Top Reasons to Create Art

Misconceptions about art are very common. Some people think art is a skill like any other, while others believe a true artist is someone who is born with a talent. Many individuals who enjoy art often hesitate to create it because they believe they are not very good at it, and won’t get any benefit from doing it.

I have a theory. I believe that the ability to make art, whether it’s painting, drawing, dancing, sculpting or playing music, is an inherently human trait.

When you say “I am not creative”, you are wrong. This statement actually means “I never tried”.

I have always been told I am so lucky to have the ability to create music. However, I don’t believe this is luck or talent. I am no more skilled in making music or writing than you are. The only difference is that I have put hours, days, weeks, months and even years of my life into it.

Creative Art

I believe human beings are hard-wired for creativity. You just need to find your specific craft.

Still not convinced you should be an artist? Maybe science can convince you. Multiple studies have shown that creating art is actually very good for your physical and mental wellbeing, no matter whether you are talented or not. Studies suggest that artistic pursuits such as drawing, painting, sculpting, dancing, making music and writing can strengthen your brain, reduce stress, improve your mood, encourage self-development and much more. Here are top reasons to become an artist and make art.

Art Reduces Stress and Anxiety

In the journal Art Therapy, researchers have found out that only after 45 minutes of creating art, levels of the stress hormone cortisol are significantly reduced. Other studies also suggest that spending half an hour of day creating art, especially free-form painting, can help you reduce anxiety.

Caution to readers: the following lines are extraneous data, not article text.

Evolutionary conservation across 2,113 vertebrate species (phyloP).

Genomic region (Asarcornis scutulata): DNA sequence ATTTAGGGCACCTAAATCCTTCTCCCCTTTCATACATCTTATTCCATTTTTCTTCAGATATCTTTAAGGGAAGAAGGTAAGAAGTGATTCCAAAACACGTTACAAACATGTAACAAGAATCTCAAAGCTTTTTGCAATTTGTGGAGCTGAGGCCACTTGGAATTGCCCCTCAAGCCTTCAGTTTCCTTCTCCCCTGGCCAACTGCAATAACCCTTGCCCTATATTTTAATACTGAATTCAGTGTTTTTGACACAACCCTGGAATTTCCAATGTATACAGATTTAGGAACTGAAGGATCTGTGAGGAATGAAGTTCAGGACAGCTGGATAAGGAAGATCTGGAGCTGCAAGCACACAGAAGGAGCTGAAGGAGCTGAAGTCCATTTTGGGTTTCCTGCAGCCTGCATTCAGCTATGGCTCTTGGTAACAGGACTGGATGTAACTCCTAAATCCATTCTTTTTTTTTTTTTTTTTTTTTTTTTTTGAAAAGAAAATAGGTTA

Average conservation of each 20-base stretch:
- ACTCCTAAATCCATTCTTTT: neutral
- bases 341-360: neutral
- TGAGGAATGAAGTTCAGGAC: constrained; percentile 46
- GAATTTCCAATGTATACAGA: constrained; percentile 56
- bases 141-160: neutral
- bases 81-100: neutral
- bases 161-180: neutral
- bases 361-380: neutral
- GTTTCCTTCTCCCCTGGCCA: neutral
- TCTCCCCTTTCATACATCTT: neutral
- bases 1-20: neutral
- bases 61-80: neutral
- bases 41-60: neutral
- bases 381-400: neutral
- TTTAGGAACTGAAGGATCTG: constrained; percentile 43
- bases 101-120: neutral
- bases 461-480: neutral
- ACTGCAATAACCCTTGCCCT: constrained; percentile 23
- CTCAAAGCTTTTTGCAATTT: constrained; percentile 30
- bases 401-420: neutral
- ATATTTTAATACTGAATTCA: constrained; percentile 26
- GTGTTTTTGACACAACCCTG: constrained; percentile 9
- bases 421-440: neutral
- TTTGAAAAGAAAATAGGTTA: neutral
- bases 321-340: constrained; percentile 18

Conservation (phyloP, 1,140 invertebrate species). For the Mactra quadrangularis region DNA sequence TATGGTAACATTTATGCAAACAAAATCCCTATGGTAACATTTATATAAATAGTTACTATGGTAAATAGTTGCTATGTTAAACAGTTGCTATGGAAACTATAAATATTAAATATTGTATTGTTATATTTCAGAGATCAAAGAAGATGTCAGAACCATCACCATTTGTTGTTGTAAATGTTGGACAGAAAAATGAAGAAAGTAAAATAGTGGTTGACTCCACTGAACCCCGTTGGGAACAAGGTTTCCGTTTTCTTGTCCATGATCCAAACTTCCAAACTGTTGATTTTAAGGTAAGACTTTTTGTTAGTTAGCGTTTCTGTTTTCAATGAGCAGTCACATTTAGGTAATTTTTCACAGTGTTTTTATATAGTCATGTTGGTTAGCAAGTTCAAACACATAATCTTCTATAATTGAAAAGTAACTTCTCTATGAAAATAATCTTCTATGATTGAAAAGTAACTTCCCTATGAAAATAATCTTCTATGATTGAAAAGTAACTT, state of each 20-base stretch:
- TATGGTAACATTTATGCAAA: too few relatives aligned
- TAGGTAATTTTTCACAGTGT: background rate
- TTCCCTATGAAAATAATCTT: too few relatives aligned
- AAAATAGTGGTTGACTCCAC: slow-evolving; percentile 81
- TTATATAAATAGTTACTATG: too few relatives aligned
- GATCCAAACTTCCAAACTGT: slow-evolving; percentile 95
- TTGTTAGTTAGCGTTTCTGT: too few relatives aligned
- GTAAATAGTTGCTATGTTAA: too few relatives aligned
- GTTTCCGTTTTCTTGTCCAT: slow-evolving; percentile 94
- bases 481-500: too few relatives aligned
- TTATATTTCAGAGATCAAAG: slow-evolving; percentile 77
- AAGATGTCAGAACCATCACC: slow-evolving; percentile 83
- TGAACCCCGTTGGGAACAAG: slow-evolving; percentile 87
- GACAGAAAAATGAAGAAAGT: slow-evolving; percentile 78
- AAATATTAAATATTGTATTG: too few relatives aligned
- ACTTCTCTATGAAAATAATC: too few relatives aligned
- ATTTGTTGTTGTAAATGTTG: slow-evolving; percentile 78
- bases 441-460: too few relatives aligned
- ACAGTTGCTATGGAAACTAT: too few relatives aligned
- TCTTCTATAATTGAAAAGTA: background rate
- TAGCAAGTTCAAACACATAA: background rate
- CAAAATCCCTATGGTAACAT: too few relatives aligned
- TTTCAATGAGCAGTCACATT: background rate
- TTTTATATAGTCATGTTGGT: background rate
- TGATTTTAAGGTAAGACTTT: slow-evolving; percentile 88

Art Rejuvenates Your Mind

In a study published in the journal PLOS ONE, the benefits of creating art have been observed at a neural level. Research suggests that making visual art such as photography, painting, and sculpting improves neural connections in the brain and rejuvenates the mind which helps to improve memory, problem-solving skills, and critical thinking. Apart from creative activities, leisure activities and hobbies such as archery, sailing, rock climbing and similar also help you improve neural connections in the brain and stay in good mental health.

Creative Art

Art Encourages Self-Development

Many believe that art provides you a distraction from worries and stressful events. However, art does much more. It provides you an outlet to express your emotions and feelings without words. By being honest with yourself and facing your worries, fears, and emotions by depicting them (or expressing them through some other creative activity), you can process complex feelings, get in touch with your inner-self, and eventually enhance your personal development.

Sketching Helps to Focus

Making purposeful art is not the only way to enjoy all the cognitive benefits that come from the creative process. According to research published in Applied Cognitive Psychology, mindless sketching or doodling can actually help us focus when we are listening to something boring. Doodling works because it helps our mind to stay on track and not to wander.

Bring More Art into Your Life

Never forget that art shouldn’t be created only by talented individuals or professionals. Although it may be true that many of us are not born with a talent, we are all born with a desire (and ability) to express ourselves. There is no better way to do this than through art.

So, if simple creative activities such as sketching, journaling, dancing, painting, or learning to play an instrument have such an impact on our mental health, take advantage of it, and bring a bit more art into your life. Visit a local art gallery or even consider buying a piece of artwork you identify with from a local art dealer.

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